November 2, 2004

Faith-Based Voting

I voted this morning, using a Diebold touch-screen system. You can see a demo here. There was no paper involved, and instead of dropping my written or punch-card ballot in a sturdy, metal box, I dropped a smart card in a cardboard box. There's an odd, disconnected feeling to voting this way. I suppose it doesn't require more faith than the old paper systems. Obviously, there are ways to lose, or monkey with, those voting methods too.

Here's Diebolds explanation:

Q: How do I know my cast ballot is safe and secure?

A: When a voter casts their ballot using the Diebold touch screen system, the ballot selections are immediately encrypted and stored in multiple locations within the voting station. When stored, the order of cast ballots is scrambled to further insure ballot anonymity. The image of each and every ballot cast on the voting station is captured, and can be anonymously reproduced on standard paper should a hard copy of ballots be required for recount purposes. Once voting concludes at a precinct, a printed election results report is printed as a permanent record of all activity at each voting station. This printed record is used to audit the electronic tabulation of votes conducted during the election canvas process, when final, official election results are reported.

Posted November 2, 2004 11:27 AM

And here are a few more fun facts about this voting system:

Wally O'Dell, CEO of Diebold, the fastest growing corporation which has 33,000
voting stations presently in place in several states, including California in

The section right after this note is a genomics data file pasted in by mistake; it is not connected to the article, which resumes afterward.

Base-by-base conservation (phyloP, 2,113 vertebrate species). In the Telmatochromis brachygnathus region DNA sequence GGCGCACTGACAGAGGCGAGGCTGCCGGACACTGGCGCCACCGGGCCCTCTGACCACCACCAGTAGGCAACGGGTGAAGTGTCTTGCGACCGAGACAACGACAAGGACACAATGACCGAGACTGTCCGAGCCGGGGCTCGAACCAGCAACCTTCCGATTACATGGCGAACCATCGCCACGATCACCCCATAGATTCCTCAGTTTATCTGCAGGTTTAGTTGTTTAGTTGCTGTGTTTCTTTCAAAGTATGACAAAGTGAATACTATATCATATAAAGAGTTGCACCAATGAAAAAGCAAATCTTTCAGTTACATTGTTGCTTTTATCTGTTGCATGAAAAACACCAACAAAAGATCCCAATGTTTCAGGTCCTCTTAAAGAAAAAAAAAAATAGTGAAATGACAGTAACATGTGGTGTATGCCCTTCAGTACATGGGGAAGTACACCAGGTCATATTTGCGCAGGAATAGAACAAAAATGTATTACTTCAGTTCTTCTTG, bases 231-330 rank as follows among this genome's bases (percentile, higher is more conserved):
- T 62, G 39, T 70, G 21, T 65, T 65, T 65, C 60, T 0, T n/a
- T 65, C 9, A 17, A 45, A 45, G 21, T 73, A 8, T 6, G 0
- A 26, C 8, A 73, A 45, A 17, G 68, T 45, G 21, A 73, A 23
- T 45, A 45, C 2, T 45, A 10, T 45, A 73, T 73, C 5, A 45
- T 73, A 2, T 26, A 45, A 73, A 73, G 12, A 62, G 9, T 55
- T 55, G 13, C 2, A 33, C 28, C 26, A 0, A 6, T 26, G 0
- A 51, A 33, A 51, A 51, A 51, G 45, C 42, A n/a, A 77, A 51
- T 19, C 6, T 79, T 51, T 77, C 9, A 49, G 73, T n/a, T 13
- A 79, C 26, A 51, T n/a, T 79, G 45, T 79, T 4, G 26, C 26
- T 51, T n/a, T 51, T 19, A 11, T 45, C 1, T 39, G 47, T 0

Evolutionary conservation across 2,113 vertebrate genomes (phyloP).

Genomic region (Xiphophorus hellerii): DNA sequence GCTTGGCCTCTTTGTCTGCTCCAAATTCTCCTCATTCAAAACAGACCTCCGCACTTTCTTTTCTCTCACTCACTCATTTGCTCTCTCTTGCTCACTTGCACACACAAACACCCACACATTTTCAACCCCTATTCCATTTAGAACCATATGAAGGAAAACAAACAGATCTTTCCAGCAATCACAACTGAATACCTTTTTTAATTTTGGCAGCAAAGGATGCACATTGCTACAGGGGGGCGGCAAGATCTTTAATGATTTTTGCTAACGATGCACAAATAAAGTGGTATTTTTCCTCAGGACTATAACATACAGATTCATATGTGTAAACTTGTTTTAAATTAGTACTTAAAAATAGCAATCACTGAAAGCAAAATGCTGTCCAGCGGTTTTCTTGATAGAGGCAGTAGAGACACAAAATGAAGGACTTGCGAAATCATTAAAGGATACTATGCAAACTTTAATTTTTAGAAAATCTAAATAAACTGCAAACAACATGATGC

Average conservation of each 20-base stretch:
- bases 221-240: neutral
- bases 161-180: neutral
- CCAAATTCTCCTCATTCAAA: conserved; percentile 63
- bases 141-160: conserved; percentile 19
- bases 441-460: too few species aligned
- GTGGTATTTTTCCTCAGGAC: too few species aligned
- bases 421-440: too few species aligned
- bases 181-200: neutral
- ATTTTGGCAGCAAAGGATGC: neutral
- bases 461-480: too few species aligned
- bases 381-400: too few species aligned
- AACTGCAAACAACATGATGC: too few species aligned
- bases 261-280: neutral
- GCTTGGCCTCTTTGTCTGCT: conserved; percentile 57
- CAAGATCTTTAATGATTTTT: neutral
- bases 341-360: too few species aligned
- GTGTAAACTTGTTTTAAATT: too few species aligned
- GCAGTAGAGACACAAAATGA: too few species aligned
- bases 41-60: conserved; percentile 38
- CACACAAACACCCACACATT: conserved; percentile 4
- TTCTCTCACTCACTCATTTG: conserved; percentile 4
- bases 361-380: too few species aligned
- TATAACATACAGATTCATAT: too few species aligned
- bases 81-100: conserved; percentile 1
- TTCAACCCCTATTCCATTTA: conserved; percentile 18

2000, has publicly announced he will deliver Ohio's votes to Bush. Diebold's
election division (pun noted) is run by Bob Urosevich. Bob's brother Todd is a
top executive at Election Systems and Software (ES&S), currently the largest
corporation. The Urosevich brothers were originally staked in the vote-count
business by Howard Ahmanson, a member of the steering group Council for
National Policy which is stacked with Bush faithful. Ahmanson is also a staker
of the "Christian Reconstructionist" movement. This movement openly advocates a
theocratic takeover of American democracy placing the entire society under
the "dominion" of "Christ the King".

Posted by: Laura at November 4, 2004 2:55 PM


Incredible claims like that require good references. What is your source for the Wally O'Dell announcement?

Posted by: Dave Lemen at November 4, 2004 3:09 PM

Dave, here's the reference. You can decide whether it's good or not. I'm not sure ... but I have read at least four more reports this week of machine fraud ... so either the conspiracy theorists are having a great week or there's something up.

From :

Posted by: Laura at November 6, 2004 12:41 PM

I didn't get a warm fuzzy from your link, because the author sounded like she was hyperventilating. However, after a little Googling, I found several other articles that verified that your assertion about Wally O'Dell was correct:

Ethical questions often deal with the perception of a conflict of interest, and it's certainly easy to get that perception in this case. Still, it's easy for me to believe that Mr. O'Dell is just another business person who's also a political fundraiser and that there is no evil plot to rig the election.

What really concerns me is that they're using Microsoft Access to tally our votes. Now *that* is a scandal.

Posted by: Dave Lemen at November 6, 2004 2:56 PM

This is a long lost train of thought, but I got this email today, which is way too computer technical for me, but continues to make the point that it was, in fact, faith-based voting we were doing.

Did you see Donna Britt's column in the paper last week about the questions around votes? She spoke what I've been thinking: even if it wouldn't change the election, we should care that all votes were counted and all were counted carefully. That's what democracy should be about.

OK, now I'm going back to trying to move past this election.


Posted by: Laura at November 17, 2004 10:29 AM